The commoditization of doctors is a pattern both insidious and distressing. Examining reimbursement and medical practitioner nomenclature trends over the past few decades, one can see with certainty that doctors have been branded commodities; we are no longer individuals possessing unique qualities and skillsets. In the minds of insurers and patients all doctors are created equal. We are considered interchangeable, like nails for a rooftop or cement for a slab. Until reading the November 24th issue of the NEJM, I was under the naïve misapprehension that in the eyes of other physicians we were still understood to be more than just assembly-line products. Now I know otherwise.
In the “Perspective” piece by Dafny et al, the case is made that the government and insurers must ensure that under the evolving healthcare reimbursement system, doctors do not mimic the moneymaking tactics of pharmaceutical companies. Apparently co-pay cards and other techniques have served to bolster brand, as opposed to generic drugs. The authors find this loophole to be flawed; after all they assert, generics are precisely the same as brand drugs. (This is certainly apocryphal, the anti-epileptic medications being the best such example.) But more revealing than their flawed understanding of this element of ‘non-medical switching’ is the simple fact that the authors warn insurers to be on the lookout for doctors’ attempts to circumvent the approaching “value based” reimbursement system. Their admonition impugns doctors’ integrities, implying an inappropriate desire to be compensated for our hard-earned skills. Unfortunately, the definition of “value” is too complex to explore here; yet, one should note that it hinges largely on saving money. Yes, quality is loosely woven into the framework but money is truly the construct’s foundation.
Dafny et al also praise The Accountable Care Organization (ACO), the system that will ostensibly create higher quality medicine while concomitantly lowering doctors’ fees and overall healthcare costs. Regrettably ACO costs are lowered through negotiations; doctors will accept reduced fees in order to gain contracts for more “lives” – otherwise known as “patients.” So will this in any way engender better care? The answer is of course, no. Treating more patients in shorter time frames never results in improved care. Though quality as I mentioned is thrown into the equation, it plays but a small part. Also, it turns out that quality is not such an easy metric to ascertain. Ironically, as per Khot et al from the Cleveland Clinic, patients’ perceptions of medical quality is typically inversely related to outcomes: the higher the perceived quality, the worse the outcomes. Additionally, doctors and hospitals have notoriously avoided caring for complex patients in order to guarantee better statistical outcomes. With a clear monetarily based bias against caring for them, the sickest patients lose the most.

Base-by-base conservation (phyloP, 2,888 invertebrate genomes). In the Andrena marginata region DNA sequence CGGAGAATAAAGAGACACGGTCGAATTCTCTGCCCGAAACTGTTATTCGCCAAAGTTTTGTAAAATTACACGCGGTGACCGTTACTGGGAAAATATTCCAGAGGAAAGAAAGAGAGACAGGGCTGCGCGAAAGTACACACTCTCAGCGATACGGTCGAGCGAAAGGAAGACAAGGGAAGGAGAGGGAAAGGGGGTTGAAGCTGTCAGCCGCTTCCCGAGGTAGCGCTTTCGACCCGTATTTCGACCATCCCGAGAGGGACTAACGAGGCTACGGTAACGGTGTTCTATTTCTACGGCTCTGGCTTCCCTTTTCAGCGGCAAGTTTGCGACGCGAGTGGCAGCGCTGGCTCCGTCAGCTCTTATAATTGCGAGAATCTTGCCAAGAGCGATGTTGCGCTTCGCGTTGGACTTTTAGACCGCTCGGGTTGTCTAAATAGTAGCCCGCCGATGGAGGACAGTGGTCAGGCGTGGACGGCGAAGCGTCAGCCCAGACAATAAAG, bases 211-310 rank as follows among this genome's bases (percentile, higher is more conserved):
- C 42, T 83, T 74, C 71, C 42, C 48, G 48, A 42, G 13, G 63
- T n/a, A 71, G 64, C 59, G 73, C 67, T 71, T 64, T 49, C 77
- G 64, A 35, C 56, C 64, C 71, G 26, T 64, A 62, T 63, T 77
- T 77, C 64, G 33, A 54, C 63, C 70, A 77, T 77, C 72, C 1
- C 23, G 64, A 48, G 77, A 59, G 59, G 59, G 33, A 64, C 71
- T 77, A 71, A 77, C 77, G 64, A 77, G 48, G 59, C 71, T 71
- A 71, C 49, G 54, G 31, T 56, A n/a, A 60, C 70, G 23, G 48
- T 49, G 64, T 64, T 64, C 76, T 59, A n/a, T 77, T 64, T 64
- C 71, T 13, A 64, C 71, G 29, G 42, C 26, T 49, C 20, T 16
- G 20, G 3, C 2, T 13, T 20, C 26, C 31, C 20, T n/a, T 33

So before everyone jumps on this runaway bandwagon, let’s enjoy a moment of circumspection. Ask yourself two simple questions: Does the hatchling doctor possess the same skillset as a seasoned physician with decades of learning and experience? And, would you prefer being operated on by someone fresh out of training or would you chose a surgeon with thousands of “cases” under his/her belt? The answers are clear – experience counts. So why in medicine are experience and reimbursement disconnected? Recently I employed three attorneys possessing diverse skillsets and experience. While the most seasoned one earned $600/hour, the novice earned $250. In every other profession or business, experience translates into superior remuneration. Medicine is the only job, including the priesthood, in which we are all considered to be interchangeable. This commodity concept is absurd, and until the powers that be recognize and extinguish this false narrative American Medicine will continue to speed down the very steep and rocky slope of deterioration.